MATT KRAUSE, writer and expat

A Time of Gifts_coverFor any of those circumstances, I would recommend A Time of Gifts, by Patrick Leigh Fermor (1977; reissued in 2011 with an introduction by Jan Morris). At the age of 18, Fermor dropped out of school to walk from the heart of London to Constantinople, and his account of that journey—which started in December 1933, not long after Hitler has come to power in Germany, and ended just over two years later—is hailed as a classic of British travel writing. Hitler’s abuses were not yet evident, and Fermor describes drinking beers with Nazis once he reaches Germany. But I particularly enjoyed his account of a luxurious extended weekend in Geneva (or some city, I don’t remember) with a couple of girls he met along the way. I read this book as part of my research before walking across Turkey in 2012–2013, and really liked it.

Matt Krause is a communications coach based in Istanbul. He is the author of the memoir A Tight Wide-Open Space (reviewed on the Displaced Nation) and is working on a book about his walk across Turkey.


ANNIKA MILISIC-STANLEY, ATCK, expat, painter, campaigner and writer

two more book picks_Aug2016When I am on the beach, I get no longer than half an hour of uninterrupted reading time. For that reason, I took a book of short stories with me this year: Angela Readman’s Don’t Try This At Home (2015), which has stories set in the UK, USA, France and elsewhere. Brilliantly engaging, with an amazing use of language, alternately fun and fantastical, this debut, award-winning collection is well worth a read.

Some of you may not be short story fans, in which case I’d recommend The White Tiger (2008), by Aravind Adiga. The “white tiger” of the book’s title is a Bangalore chauffeur, who guides us through his experience of the poverty and corruption of modern India’s caste society. two book picks_Aug2016_515xThe novel won the 2008 Booker, but don’t let that put you off. It is surprisingly accessible and a real page-turner: funny, horrifying and brilliant.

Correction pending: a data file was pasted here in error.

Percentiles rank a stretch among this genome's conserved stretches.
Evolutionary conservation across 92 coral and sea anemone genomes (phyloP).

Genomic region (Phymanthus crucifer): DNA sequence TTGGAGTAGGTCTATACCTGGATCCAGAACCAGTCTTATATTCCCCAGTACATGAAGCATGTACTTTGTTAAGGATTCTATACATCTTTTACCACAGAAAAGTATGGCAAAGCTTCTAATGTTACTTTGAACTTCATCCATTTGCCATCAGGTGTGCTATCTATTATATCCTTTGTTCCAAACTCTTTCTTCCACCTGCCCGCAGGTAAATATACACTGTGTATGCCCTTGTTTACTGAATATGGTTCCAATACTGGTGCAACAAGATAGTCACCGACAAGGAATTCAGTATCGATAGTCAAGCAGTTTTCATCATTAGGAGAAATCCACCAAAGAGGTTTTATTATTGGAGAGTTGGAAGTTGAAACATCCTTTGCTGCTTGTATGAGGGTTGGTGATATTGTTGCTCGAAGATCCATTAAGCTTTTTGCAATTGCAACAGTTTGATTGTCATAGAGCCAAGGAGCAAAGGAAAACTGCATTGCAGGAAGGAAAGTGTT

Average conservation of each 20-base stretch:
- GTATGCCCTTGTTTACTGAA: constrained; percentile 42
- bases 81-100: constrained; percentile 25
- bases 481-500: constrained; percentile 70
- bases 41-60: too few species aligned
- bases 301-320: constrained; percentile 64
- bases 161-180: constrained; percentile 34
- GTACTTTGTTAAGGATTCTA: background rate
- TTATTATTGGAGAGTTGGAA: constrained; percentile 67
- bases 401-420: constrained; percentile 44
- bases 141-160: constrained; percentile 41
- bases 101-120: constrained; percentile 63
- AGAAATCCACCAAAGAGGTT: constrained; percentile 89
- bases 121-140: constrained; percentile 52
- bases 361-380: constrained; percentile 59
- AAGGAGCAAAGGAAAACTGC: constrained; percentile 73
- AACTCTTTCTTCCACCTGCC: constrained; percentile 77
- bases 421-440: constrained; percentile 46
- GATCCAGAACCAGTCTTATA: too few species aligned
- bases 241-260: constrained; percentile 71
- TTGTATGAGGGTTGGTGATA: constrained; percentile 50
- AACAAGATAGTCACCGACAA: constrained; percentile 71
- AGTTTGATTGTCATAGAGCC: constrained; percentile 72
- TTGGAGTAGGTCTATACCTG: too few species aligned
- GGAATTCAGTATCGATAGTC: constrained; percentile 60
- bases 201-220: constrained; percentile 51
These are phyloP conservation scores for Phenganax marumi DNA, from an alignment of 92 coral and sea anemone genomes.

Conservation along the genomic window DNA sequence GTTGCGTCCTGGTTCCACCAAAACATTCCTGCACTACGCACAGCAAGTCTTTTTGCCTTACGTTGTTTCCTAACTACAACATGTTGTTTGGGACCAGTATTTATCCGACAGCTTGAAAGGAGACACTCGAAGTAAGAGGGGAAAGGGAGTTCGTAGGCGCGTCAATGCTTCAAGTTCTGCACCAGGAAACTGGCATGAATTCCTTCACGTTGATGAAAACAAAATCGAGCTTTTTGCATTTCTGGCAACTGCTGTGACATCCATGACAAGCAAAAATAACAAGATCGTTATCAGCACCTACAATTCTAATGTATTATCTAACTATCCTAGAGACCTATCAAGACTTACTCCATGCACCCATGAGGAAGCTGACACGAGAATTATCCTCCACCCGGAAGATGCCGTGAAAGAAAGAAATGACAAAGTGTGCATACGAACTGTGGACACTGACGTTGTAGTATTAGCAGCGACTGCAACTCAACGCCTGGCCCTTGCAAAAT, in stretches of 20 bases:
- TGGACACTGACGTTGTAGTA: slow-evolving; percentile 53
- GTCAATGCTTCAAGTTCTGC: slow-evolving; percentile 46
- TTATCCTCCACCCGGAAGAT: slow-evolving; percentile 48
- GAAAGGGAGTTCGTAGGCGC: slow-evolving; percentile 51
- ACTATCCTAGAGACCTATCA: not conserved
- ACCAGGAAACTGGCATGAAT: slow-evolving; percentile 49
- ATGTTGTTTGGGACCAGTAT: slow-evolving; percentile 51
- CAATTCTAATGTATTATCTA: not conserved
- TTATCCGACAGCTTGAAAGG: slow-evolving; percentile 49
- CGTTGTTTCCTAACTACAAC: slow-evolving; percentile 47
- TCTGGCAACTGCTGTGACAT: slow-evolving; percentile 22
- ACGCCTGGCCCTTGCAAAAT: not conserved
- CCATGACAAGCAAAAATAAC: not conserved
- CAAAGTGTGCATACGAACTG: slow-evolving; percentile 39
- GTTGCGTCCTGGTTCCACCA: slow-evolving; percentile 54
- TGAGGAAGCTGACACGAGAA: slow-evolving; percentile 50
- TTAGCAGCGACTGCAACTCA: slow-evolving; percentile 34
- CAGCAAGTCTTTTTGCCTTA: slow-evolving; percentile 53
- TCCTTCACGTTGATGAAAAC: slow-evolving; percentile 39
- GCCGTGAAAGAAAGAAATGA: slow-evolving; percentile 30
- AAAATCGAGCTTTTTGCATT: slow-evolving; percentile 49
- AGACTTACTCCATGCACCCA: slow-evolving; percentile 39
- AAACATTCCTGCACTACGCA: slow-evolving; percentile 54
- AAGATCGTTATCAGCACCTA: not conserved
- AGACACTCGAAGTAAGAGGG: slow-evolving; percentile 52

For an agonizing airport wait, I have two suggestions: Atticus Lish’s Preparation for the Next Life (2015) and Sanjeev Sahota’s The Year of the Runaways (also 2015). Both feature immigrants describing their former lives, their motive for departure from their countries of origin, and the harshness of life in a new country as illegals.

CentresofCataclysm_coverAnd once you’re back at the desk, I would recommend giving Centres of Cataclysm (2016, Bloodaxe Books) a try. Edited by Sasha Dugdale and David and Helen Constantine, it’s an anthology celebrating fifty years of modern poetry in translation—full of beautiful gems from poets from around the world. Profits go to refugee charities.

Raised in Britain by Swedish and Anglo-German parents, Annika Milisic-Stanley has worked on humanitarian aid projects in Nepal, Kenya, Somalia, South Sudan, India, Burundi and Egypt as well as living in Tajikistan for several years. She currently lives in Rome with her family. In addition to writing and painting, she works as a campaigner to raise awareness on the plight of refugees in Southern Europe. The Disobedient Wife, about expatriate and local life in Tajikistan, is her debut novel and was named the Cinnamon Press 2015 Novel of the Year. Annika invites you to like her book page on Facebook and follow her on Twitter.


PAMELA JANE ROGERS, expat and artist/author

Saving Fish from Drowning_coverFor that last trip to the beach, I’d recommend Amy Tan’s Saving Fish from Drowning (2005). A group of California travelers decide to go on their planned trip to the Burma (its southern Shan State) without their (deceased) travel director, and in their total ignorance of the customs and religion of that part of the world, create havoc—and commit what is considered a heinous crime. I was directing a travel group in Greece when I read it, which may be why it seemed quite plausible, as well as darkly hilarious.

If you haven’t read it yet (though most on this site probably have), an absorbing read for when you get stuck in an airport is Barbara Kingsolver’s The Poisonwood Bible (1998)The Poisonwood Bible_cover, about a fierce, evangelical Baptist who takes his family and mission to the Belgian Congo in 1959. Between the evangelical Christian father wanting his converts to “gather by the river” in Africa for their baptisms, to the chapters written by his wife and daughters at different ages—the reader is in for a rollicking, sometimes absurd, sometimes sad and sobering, ride.

And when it’s time to face work again, I recommend the book I’m reading now: Passage of the Stork, Delivering the Soul (Springtime Books, 2015), by Madeleine LenaghPassage of the Stork_cover, an American who has lived in the Netherlands since 1970. This is her life story. [Editor’s note: Madeleine Lenagh and her photography have been featured on the Displaced Nation.]